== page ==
Nitric Oxide Donors: A Continuing Opportunity in Drug Design

Stephen R. Hanson, Thomas C. Hutsell, Larry K. Keefer, Daniel L. Mooradian, Daniel J. Smith

Research output: Contribution to journalArticlepeer-review

60 Scopus citations


This chapter illustrates the advantageous, much unique, chemical, and pharmacological properties of nitric oxide (NO) donor compound class by showing how the accumulating knowledge are used in this area in attempting to design solutions to two clinical problems for which adequate pharmacological strategies do not currently exist. These are restenosis following angioplasty and other mechanical interventional procedures for vascular repair and the failure of small-caliber synthetic vascular grafts used to replace obstructed arteries. The chapter attempts to show how the versatility of compounds containing the N2O2 functional group might be harnessed to solve important clinical problems. As such, agents releases NO at a first-order rate with a half-life of approximately one day in physiological buffer, these compounds can be conveniently used to inhibit vascular smooth muscle cell proliferation in culture completely for a prolonged period with no detectable toxic effect. As the half-life of NO release from such agents generally increases with pH, this is used to design an infusion device in which a homolog with a half-life of 1 min at pH 7.4 could be stabilized in a slightly alkaline reservoir and continuously neutralized 1 min before delivery as an NO-rich solution into the bloodstream to inhibit platelet deposition at an otherwise thrombogenic site. Finally, by incorporating the N2O2 functional group into a polymeric matrix, an NO point source has been prepared that, when used as a coating for commercial vascular implants, greatly reduced thrombogenicity in a preliminary experiment.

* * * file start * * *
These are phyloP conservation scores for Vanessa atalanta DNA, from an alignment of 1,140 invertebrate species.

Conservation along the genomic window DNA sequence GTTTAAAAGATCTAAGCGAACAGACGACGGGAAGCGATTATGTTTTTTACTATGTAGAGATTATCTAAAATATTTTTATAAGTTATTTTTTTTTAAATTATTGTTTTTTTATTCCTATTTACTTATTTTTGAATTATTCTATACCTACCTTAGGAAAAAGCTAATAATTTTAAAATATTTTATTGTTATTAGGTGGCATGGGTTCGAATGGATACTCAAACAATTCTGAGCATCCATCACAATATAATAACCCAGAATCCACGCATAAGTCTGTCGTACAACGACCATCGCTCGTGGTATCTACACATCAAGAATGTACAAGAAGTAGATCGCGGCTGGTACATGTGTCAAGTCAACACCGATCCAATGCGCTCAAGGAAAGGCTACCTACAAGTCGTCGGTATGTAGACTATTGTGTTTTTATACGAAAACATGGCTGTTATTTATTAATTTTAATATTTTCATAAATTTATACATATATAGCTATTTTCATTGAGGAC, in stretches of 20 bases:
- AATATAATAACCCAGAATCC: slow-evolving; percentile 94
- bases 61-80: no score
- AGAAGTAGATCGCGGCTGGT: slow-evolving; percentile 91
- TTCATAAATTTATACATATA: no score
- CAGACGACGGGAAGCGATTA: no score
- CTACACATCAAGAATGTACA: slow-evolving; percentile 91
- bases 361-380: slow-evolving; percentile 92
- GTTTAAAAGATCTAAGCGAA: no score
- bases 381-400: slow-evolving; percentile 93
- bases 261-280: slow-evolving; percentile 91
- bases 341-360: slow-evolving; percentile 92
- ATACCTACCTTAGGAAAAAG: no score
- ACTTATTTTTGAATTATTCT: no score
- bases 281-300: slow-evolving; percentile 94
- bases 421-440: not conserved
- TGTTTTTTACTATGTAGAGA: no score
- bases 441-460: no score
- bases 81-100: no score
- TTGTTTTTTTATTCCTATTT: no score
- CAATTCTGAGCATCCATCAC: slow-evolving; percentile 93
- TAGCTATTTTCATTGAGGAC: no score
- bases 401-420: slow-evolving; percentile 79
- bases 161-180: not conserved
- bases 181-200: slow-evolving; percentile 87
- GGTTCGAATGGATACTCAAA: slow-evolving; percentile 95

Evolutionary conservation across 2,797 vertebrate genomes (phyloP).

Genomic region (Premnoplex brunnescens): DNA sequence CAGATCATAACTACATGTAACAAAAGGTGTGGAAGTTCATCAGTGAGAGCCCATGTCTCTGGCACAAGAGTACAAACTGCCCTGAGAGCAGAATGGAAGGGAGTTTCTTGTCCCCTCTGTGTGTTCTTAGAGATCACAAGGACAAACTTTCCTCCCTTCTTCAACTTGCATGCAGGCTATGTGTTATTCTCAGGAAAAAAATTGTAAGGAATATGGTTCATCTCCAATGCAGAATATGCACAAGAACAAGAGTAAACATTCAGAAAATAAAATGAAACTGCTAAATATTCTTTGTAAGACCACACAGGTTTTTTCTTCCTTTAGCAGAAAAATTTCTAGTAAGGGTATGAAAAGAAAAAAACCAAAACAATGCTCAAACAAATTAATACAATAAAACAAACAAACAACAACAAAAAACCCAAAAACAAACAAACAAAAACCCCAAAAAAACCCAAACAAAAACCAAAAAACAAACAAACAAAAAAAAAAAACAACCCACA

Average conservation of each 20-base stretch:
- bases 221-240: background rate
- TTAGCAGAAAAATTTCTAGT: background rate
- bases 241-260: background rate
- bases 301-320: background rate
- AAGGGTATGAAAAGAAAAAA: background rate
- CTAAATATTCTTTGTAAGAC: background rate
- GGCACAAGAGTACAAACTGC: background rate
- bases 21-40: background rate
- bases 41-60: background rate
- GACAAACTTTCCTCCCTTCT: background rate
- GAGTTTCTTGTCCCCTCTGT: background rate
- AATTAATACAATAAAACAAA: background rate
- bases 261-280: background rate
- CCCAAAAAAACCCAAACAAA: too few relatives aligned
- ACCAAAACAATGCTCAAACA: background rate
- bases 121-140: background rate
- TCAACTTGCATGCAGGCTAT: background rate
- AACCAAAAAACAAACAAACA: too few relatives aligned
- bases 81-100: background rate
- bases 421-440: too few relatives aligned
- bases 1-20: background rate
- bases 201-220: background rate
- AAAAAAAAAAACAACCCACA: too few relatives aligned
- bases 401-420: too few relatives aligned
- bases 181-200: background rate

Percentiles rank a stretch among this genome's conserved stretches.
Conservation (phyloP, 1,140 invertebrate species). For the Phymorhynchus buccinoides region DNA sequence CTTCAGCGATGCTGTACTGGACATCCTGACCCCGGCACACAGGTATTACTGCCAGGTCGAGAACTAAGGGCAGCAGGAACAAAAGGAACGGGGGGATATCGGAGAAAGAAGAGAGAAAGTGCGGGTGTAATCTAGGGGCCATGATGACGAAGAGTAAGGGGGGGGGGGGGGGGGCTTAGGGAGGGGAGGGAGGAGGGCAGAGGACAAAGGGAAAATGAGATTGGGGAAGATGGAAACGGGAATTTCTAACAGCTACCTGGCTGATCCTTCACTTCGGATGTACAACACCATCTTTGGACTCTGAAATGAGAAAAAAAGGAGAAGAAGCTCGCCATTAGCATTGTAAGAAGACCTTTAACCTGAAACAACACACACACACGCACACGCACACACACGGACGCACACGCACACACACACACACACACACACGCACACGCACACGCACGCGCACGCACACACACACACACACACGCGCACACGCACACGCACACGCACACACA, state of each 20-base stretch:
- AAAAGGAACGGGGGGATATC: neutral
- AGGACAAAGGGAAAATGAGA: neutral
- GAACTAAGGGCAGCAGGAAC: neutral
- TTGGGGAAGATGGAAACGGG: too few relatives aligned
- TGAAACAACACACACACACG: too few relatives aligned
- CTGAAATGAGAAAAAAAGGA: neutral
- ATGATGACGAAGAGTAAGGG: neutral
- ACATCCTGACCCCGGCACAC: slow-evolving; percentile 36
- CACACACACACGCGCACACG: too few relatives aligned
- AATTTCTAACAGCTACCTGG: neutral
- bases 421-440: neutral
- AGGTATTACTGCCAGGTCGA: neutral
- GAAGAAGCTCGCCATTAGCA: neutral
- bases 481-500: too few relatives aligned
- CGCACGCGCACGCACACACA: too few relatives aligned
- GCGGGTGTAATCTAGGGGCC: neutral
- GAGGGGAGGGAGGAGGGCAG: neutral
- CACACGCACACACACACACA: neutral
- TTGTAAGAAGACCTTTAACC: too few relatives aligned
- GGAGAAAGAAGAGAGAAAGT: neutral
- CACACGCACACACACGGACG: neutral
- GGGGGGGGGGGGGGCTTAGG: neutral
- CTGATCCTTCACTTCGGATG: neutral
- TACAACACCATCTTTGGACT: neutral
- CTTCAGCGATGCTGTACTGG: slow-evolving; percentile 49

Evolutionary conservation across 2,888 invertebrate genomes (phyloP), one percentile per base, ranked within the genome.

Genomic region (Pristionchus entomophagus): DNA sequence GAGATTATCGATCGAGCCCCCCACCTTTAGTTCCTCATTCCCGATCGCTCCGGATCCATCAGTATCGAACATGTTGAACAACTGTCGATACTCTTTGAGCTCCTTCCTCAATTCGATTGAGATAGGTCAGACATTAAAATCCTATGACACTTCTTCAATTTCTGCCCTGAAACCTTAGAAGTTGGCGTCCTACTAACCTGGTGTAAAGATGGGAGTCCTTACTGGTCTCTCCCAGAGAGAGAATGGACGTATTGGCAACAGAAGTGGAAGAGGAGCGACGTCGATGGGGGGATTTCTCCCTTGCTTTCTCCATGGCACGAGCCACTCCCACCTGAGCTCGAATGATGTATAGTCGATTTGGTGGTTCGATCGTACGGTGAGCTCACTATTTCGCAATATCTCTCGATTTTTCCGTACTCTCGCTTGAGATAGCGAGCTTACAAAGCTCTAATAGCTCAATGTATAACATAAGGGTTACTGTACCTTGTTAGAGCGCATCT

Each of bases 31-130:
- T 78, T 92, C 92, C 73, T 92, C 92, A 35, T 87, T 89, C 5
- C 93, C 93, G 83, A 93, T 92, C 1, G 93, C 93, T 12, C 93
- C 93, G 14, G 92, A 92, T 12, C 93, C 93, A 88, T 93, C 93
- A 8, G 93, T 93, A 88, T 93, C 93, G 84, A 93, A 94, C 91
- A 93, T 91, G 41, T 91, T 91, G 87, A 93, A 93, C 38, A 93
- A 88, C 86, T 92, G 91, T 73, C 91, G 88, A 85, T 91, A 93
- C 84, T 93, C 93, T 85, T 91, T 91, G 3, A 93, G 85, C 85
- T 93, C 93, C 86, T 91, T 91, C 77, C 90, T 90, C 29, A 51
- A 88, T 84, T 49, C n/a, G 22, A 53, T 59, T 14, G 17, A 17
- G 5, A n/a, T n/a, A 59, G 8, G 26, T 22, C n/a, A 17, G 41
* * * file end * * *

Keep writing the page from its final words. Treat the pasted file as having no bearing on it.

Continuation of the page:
Original languageEnglish (US)
Pages (from-to)383-398
Number of pages16
JournalAdvances in Pharmacology
Issue numberC
StatePublished - Jan 1 1995

Bibliographical note

Funding Information:
This work was supported in part by National Institutes of Health grants HL-48667 and HL-31469 to Emory University.


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